A semi-structured routine of exercise and fitness has always been important to me. When my initial ideas for this post began to surface I saw how my appreciation for fitness has evolved during three stages of my life; childhood, young adult and working parent. Taking into account the good, bad, stressful and amazing aspects of my days as a wife, mother and working woman I am discovering my ability to handle each new emotion and situation mirrors my degree of commitment to personal strength through exercise. Something as simple as scheduling a small block of time to focus on myself before a busy day puts me in a better position to cope with the variety of decisions, actions and lessons I know are coming.
Growing up in a large family during the 1970’s daily physical activity was something I took for granted. My brothers and sister and I spent hours each day exploring outside, riding bikes, climbing trees, digging in the dirt and playing until dark. If the weather was too cold and wet for neighborhood running we always had dance lessons and soccer practice. Of course I spent plenty of time with temper tantrums and slamming doors but I believe I would have been much worse without my daily outlet of physical activity, outdoor time and freedom. Thanks Mom!
With college came the opportunity to set a new workout schedule, however this second stage also presented new challenges. Not only did I have to save my own money to pay for activities I also had to make myself go. These are two of the many lessons successful students and young adults must master; how to budget and how to start and finish a task. Buying your own groceries usually means establishing a budget. Completing assignments on time and studying for finals are all part of the practice of motivation. It took some hard learning but after six years of starting and stopping both educational classes and aerobics my college years came to an end and it was time to change again.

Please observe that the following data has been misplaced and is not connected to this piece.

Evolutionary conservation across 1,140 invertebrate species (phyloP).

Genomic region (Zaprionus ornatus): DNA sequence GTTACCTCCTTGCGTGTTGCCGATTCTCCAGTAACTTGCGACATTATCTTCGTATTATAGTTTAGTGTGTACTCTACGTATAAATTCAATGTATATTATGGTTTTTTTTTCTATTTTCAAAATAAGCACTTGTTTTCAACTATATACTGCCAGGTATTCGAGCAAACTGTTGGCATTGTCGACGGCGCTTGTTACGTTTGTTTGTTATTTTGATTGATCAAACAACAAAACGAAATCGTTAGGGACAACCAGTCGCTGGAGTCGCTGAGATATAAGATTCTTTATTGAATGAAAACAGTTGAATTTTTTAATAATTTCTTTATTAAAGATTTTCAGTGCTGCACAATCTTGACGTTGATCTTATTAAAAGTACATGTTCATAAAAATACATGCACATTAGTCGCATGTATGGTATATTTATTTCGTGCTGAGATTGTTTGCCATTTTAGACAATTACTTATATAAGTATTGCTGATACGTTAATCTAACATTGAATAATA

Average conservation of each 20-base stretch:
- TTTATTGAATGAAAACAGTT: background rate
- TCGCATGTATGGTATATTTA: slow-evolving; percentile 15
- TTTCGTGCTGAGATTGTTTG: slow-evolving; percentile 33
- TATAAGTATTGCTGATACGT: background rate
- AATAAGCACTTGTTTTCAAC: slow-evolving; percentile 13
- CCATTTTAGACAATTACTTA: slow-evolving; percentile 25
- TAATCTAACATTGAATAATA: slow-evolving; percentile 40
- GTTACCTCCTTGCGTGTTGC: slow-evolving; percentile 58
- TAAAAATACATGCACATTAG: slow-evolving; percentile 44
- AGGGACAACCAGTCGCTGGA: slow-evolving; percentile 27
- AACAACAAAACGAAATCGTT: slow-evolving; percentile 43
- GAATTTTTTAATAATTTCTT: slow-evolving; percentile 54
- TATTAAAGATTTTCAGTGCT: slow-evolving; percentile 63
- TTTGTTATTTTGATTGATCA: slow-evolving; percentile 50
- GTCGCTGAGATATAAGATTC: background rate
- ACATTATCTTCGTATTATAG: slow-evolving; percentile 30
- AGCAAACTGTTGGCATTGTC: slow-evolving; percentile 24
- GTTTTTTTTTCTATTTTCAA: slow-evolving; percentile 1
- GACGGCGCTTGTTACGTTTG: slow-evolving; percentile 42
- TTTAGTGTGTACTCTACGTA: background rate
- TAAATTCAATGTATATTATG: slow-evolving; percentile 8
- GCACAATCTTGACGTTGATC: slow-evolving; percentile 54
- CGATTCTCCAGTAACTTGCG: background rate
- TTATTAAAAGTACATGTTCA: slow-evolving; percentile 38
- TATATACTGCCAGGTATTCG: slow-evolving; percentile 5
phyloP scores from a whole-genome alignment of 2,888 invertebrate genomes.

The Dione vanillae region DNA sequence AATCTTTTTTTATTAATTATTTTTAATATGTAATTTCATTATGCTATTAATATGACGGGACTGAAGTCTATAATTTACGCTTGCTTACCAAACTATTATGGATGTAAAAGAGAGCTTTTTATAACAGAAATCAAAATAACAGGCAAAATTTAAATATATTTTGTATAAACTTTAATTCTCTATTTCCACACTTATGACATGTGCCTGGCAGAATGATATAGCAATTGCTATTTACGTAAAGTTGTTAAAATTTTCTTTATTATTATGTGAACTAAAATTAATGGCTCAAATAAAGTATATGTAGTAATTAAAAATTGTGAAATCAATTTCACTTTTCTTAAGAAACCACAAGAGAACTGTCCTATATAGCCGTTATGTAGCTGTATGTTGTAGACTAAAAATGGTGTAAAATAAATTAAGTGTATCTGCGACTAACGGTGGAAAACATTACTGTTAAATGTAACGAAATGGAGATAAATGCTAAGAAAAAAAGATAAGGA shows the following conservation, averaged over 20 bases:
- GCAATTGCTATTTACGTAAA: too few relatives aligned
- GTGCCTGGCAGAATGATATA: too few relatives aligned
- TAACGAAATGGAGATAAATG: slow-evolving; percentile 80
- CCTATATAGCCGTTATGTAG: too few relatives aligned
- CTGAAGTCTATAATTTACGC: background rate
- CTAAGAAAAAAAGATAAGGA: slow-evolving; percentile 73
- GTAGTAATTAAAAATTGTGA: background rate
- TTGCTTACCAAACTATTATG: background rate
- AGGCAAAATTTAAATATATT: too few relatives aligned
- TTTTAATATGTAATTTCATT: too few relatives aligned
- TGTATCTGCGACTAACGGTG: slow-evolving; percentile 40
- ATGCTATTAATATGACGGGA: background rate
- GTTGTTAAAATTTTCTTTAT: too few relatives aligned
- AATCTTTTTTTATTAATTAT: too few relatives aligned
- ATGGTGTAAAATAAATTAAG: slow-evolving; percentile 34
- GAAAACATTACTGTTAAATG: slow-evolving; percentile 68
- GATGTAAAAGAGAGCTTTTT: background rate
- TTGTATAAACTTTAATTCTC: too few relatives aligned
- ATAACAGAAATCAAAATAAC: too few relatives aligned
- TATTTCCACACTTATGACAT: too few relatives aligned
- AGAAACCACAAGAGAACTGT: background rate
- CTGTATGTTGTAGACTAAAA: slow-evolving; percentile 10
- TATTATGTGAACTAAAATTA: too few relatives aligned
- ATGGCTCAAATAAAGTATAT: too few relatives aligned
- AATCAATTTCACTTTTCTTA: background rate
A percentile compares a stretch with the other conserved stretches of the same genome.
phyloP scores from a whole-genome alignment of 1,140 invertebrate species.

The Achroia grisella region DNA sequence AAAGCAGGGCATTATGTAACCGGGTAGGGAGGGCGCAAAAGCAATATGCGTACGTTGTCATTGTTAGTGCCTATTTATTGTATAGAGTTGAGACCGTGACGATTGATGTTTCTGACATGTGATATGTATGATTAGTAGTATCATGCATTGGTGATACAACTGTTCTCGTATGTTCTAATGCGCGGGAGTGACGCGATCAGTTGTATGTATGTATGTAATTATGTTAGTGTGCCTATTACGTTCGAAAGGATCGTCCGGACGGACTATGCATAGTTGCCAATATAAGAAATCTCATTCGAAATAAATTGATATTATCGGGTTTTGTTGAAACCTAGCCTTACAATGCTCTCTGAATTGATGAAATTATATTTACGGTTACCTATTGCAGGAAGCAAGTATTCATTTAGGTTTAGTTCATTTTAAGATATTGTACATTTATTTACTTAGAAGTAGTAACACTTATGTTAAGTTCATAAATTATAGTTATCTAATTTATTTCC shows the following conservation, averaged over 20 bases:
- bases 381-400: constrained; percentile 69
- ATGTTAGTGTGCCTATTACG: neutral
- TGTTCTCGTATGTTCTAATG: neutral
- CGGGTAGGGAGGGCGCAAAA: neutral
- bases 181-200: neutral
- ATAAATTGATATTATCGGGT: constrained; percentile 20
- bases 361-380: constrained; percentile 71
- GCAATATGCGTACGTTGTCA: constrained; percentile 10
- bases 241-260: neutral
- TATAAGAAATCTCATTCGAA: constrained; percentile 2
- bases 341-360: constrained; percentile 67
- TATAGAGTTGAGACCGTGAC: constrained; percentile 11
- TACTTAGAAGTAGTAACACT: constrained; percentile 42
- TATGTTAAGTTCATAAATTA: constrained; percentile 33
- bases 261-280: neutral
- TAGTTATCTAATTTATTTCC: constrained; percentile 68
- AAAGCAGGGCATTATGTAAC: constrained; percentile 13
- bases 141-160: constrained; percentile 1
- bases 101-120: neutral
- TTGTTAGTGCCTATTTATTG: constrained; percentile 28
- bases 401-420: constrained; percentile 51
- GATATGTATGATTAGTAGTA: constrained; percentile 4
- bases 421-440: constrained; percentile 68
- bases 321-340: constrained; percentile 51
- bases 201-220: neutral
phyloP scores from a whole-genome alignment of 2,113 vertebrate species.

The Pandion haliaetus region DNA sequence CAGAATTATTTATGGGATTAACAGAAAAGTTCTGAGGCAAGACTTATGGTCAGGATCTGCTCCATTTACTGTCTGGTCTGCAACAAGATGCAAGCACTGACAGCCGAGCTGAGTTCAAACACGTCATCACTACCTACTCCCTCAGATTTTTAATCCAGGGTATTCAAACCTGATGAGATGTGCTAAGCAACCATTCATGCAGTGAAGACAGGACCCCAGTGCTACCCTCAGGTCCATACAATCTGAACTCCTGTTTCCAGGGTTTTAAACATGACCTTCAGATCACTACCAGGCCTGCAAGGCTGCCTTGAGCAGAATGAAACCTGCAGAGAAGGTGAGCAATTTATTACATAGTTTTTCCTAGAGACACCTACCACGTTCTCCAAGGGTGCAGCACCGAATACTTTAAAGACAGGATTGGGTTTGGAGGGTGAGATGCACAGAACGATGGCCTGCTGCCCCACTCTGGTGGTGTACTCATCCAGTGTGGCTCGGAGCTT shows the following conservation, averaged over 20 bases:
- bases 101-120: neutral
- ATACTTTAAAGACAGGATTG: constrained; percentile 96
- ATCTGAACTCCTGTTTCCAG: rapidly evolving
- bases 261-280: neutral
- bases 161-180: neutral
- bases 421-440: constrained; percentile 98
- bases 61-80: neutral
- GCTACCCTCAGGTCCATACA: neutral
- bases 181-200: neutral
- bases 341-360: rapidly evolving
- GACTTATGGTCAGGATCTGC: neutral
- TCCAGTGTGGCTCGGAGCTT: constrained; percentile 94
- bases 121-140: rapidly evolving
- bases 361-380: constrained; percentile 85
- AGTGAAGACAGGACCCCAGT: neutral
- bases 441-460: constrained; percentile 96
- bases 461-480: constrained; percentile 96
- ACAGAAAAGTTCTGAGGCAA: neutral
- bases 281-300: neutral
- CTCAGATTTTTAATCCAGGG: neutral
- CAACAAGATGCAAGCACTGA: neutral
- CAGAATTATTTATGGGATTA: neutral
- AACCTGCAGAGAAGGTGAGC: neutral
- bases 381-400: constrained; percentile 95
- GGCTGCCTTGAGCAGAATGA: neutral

Once I settled into in a full-time job and new apartment I had to face my third and most difficult fitness challenge – boredom. I thought personal motivation and saving money for a gym membership would be the hardest part of adult fitness but now I know my need for variety is an even bigger hurdle. As a child exercise was everywhere. A kid can turn the smallest thing into a physical activity. In college if I couldn’t afford fitness classes the chances were good I was walking instead of driving and again exercise filled my days. Now, as a working adult I found my options more limited. With a constantly changing schedule I couldn’t count on having classes available. Cardio machines were boring and by the time I drove to the gym and back it was time for bed. It took a few years of little to no exercise to finally admit this really wasn’t working.
In 2012 I began a new program that, so far, is a perfect fit for me. I canceled my underused gym membership and invested in a mix of yoga and cardio CD’s. Yes, I have to change them every few months to keep things fresh but if my only scheduling challenge is getting up at 5am in order to workout before driving my son to school and beginning my day job, I can fit it into the day. Seven months ago I started the Insanity series from Beachbody. I love their 60 day cardio program and have completed it twice. Now I am in the third month of P90X and looking forward to combining the two into an Insanity/P90X hybrid in February. If I find my motivation slipping my 11-year-old son joins me as a “coach” during his breakfast. He loves shouting encouragement and joining in to try a new technique. We have a great time together and if I start to feel bored before the end of the session he lets me talk to him about finding his own motivations for success and fitness interests. I like to think the process helps him focus in school and Tae Kwan Do and I know it helps me prioritize in my daily life.
What are your fitness challenges? Have you found the perfect match or are you in search of the next great program? I want to return to this topic every few weeks and am looking forward to hearing what works for you!